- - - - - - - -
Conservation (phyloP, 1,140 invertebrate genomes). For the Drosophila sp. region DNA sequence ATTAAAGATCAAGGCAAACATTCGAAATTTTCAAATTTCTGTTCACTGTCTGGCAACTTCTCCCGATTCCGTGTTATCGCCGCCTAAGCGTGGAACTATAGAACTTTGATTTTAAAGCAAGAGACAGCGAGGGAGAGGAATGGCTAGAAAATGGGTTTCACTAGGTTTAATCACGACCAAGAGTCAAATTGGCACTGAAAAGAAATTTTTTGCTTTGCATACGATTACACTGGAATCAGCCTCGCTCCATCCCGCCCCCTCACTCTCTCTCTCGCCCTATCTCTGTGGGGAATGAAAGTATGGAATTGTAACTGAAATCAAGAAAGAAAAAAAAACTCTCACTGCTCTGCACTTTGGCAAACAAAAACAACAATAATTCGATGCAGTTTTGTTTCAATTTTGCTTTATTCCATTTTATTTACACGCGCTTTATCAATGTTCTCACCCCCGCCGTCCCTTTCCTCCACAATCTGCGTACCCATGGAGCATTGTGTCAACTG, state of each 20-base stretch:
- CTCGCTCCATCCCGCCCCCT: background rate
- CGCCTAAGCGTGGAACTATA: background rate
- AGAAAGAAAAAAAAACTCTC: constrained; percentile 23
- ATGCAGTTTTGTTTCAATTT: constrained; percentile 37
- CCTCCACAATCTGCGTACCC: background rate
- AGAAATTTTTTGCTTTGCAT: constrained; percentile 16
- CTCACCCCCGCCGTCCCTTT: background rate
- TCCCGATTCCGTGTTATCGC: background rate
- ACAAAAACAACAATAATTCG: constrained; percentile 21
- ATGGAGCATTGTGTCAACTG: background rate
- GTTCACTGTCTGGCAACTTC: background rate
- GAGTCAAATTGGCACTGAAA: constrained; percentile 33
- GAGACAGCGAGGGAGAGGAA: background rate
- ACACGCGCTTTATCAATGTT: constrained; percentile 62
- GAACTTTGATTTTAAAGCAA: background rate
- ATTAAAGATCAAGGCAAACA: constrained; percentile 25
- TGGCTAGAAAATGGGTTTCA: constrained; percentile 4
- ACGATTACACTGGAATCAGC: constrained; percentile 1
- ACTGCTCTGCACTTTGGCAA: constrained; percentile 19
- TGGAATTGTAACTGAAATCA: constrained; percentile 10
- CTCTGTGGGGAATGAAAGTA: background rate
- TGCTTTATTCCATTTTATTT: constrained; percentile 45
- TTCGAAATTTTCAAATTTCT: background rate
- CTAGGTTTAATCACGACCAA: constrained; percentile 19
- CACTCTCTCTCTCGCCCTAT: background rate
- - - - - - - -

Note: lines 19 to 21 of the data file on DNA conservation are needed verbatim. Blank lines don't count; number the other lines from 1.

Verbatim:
- ACGATTACACTGGAATCAGC: constrained; percentile 1
- ACTGCTCTGCACTTTGGCAA: constrained; percentile 19
- TGGAATTGTAACTGAAATCA: constrained; percentile 10